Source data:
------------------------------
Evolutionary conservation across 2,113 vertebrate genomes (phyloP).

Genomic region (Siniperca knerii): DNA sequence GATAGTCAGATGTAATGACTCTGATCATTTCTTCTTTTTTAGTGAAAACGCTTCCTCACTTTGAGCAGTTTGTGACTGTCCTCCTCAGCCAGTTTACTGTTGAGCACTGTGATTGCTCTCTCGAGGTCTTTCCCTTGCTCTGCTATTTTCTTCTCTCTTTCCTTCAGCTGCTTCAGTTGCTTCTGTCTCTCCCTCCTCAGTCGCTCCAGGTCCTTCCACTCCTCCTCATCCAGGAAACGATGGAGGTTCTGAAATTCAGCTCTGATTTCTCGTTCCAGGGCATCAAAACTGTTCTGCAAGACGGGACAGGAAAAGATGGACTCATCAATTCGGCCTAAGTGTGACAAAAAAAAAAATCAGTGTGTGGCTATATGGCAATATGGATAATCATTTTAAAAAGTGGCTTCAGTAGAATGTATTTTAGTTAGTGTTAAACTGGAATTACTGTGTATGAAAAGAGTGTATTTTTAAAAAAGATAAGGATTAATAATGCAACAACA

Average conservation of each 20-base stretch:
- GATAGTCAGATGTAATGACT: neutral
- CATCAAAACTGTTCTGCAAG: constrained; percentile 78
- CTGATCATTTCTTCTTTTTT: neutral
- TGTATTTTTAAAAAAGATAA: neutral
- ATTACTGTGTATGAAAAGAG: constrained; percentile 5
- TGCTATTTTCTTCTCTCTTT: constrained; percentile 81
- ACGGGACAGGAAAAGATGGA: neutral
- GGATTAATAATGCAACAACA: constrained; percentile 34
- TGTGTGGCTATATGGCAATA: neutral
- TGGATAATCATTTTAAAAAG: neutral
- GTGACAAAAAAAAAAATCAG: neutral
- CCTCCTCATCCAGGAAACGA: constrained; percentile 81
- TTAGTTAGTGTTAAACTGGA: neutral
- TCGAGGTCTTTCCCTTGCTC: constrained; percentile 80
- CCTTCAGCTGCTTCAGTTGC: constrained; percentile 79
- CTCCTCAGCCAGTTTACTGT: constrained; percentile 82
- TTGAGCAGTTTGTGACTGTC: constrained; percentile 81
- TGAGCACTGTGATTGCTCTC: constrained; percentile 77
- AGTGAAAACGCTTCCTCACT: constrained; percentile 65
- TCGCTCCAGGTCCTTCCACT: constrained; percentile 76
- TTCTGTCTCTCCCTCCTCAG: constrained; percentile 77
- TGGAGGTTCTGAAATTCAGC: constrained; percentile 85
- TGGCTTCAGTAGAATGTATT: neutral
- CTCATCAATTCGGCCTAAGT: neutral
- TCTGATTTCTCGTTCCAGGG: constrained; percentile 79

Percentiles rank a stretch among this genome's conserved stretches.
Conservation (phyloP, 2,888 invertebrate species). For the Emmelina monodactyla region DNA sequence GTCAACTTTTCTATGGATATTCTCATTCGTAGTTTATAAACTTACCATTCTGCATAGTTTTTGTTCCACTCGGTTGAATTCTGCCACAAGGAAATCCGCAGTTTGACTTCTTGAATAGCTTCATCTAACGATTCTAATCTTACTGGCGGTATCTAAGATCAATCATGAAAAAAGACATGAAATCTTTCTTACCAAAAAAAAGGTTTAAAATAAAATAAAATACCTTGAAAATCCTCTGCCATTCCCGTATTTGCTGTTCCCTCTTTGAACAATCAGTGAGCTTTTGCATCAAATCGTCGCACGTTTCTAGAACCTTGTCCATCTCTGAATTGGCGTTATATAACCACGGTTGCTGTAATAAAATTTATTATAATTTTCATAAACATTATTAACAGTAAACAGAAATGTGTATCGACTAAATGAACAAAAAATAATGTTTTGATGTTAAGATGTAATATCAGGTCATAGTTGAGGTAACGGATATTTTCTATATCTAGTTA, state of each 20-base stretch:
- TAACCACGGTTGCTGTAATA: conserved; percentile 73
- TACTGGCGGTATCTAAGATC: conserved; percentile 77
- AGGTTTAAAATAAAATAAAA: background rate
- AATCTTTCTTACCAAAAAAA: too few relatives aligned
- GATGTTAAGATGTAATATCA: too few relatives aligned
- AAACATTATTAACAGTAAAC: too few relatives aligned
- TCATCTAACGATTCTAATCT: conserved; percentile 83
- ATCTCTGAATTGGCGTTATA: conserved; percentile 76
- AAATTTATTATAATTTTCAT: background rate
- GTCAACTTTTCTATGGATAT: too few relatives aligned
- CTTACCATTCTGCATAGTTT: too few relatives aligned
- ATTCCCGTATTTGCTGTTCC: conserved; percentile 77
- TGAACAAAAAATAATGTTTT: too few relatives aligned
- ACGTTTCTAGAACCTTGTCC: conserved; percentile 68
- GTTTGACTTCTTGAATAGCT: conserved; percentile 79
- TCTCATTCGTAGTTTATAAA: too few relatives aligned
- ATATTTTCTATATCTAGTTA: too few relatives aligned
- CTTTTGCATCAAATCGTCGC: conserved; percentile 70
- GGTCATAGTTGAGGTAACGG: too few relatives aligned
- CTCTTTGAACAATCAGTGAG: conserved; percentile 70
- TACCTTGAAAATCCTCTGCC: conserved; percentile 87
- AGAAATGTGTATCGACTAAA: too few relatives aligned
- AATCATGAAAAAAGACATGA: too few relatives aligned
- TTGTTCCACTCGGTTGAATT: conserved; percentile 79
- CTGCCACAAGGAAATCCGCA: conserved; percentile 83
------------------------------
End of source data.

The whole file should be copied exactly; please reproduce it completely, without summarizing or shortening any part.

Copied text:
Evolutionary conservation across 2,113 vertebrate genomes (phyloP).

Genomic region (Siniperca knerii): DNA sequence GATAGTCAGATGTAATGACTCTGATCATTTCTTCTTTTTTAGTGAAAACGCTTCCTCACTTTGAGCAGTTTGTGACTGTCCTCCTCAGCCAGTTTACTGTTGAGCACTGTGATTGCTCTCTCGAGGTCTTTCCCTTGCTCTGCTATTTTCTTCTCTCTTTCCTTCAGCTGCTTCAGTTGCTTCTGTCTCTCCCTCCTCAGTCGCTCCAGGTCCTTCCACTCCTCCTCATCCAGGAAACGATGGAGGTTCTGAAATTCAGCTCTGATTTCTCGTTCCAGGGCATCAAAACTGTTCTGCAAGACGGGACAGGAAAAGATGGACTCATCAATTCGGCCTAAGTGTGACAAAAAAAAAAATCAGTGTGTGGCTATATGGCAATATGGATAATCATTTTAAAAAGTGGCTTCAGTAGAATGTATTTTAGTTAGTGTTAAACTGGAATTACTGTGTATGAAAAGAGTGTATTTTTAAAAAAGATAAGGATTAATAATGCAACAACA

Average conservation of each 20-base stretch:
- GATAGTCAGATGTAATGACT: neutral
- CATCAAAACTGTTCTGCAAG: constrained; percentile 78
- CTGATCATTTCTTCTTTTTT: neutral
- TGTATTTTTAAAAAAGATAA: neutral
- ATTACTGTGTATGAAAAGAG: constrained; percentile 5
- TGCTATTTTCTTCTCTCTTT: constrained; percentile 81
- ACGGGACAGGAAAAGATGGA: neutral
- GGATTAATAATGCAACAACA: constrained; percentile 34
- TGTGTGGCTATATGGCAATA: neutral
- TGGATAATCATTTTAAAAAG: neutral
- GTGACAAAAAAAAAAATCAG: neutral
- CCTCCTCATCCAGGAAACGA: constrained; percentile 81
- TTAGTTAGTGTTAAACTGGA: neutral
- TCGAGGTCTTTCCCTTGCTC: constrained; percentile 80
- CCTTCAGCTGCTTCAGTTGC: constrained; percentile 79
- CTCCTCAGCCAGTTTACTGT: constrained; percentile 82
- TTGAGCAGTTTGTGACTGTC: constrained; percentile 81
- TGAGCACTGTGATTGCTCTC: constrained; percentile 77
- AGTGAAAACGCTTCCTCACT: constrained; percentile 65
- TCGCTCCAGGTCCTTCCACT: constrained; percentile 76
- TTCTGTCTCTCCCTCCTCAG: constrained; percentile 77
- TGGAGGTTCTGAAATTCAGC: constrained; percentile 85
- TGGCTTCAGTAGAATGTATT: neutral
- CTCATCAATTCGGCCTAAGT: neutral
- TCTGATTTCTCGTTCCAGGG: constrained; percentile 79

Percentiles rank a stretch among this genome's conserved stretches.
Conservation (phyloP, 2,888 invertebrate species). For the Emmelina monodactyla region DNA sequence GTCAACTTTTCTATGGATATTCTCATTCGTAGTTTATAAACTTACCATTCTGCATAGTTTTTGTTCCACTCGGTTGAATTCTGCCACAAGGAAATCCGCAGTTTGACTTCTTGAATAGCTTCATCTAACGATTCTAATCTTACTGGCGGTATCTAAGATCAATCATGAAAAAAGACATGAAATCTTTCTTACCAAAAAAAAGGTTTAAAATAAAATAAAATACCTTGAAAATCCTCTGCCATTCCCGTATTTGCTGTTCCCTCTTTGAACAATCAGTGAGCTTTTGCATCAAATCGTCGCACGTTTCTAGAACCTTGTCCATCTCTGAATTGGCGTTATATAACCACGGTTGCTGTAATAAAATTTATTATAATTTTCATAAACATTATTAACAGTAAACAGAAATGTGTATCGACTAAATGAACAAAAAATAATGTTTTGATGTTAAGATGTAATATCAGGTCATAGTTGAGGTAACGGATATTTTCTATATCTAGTTA, state of each 20-base stretch:
- TAACCACGGTTGCTGTAATA: conserved; percentile 73
- TACTGGCGGTATCTAAGATC: conserved; percentile 77
- AGGTTTAAAATAAAATAAAA: background rate
- AATCTTTCTTACCAAAAAAA: too few relatives aligned
- GATGTTAAGATGTAATATCA: too few relatives aligned
- AAACATTATTAACAGTAAAC: too few relatives aligned
- TCATCTAACGATTCTAATCT: conserved; percentile 83
- ATCTCTGAATTGGCGTTATA: conserved; percentile 76
- AAATTTATTATAATTTTCAT: background rate
- GTCAACTTTTCTATGGATAT: too few relatives aligned
- CTTACCATTCTGCATAGTTT: too few relatives aligned
- ATTCCCGTATTTGCTGTTCC: conserved; percentile 77
- TGAACAAAAAATAATGTTTT: too few relatives aligned
- ACGTTTCTAGAACCTTGTCC: conserved; percentile 68
- GTTTGACTTCTTGAATAGCT: conserved; percentile 79
- TCTCATTCGTAGTTTATAAA: too few relatives aligned
- ATATTTTCTATATCTAGTTA: too few relatives aligned
- CTTTTGCATCAAATCGTCGC: conserved; percentile 70
- GGTCATAGTTGAGGTAACGG: too few relatives aligned
- CTCTTTGAACAATCAGTGAG: conserved; percentile 70
- TACCTTGAAAATCCTCTGCC: conserved; percentile 87
- AGAAATGTGTATCGACTAAA: too few relatives aligned
- AATCATGAAAAAAGACATGA: too few relatives aligned
- TTGTTCCACTCGGTTGAATT: conserved; percentile 79
- CTGCCACAAGGAAATCCGCA: conserved; percentile 83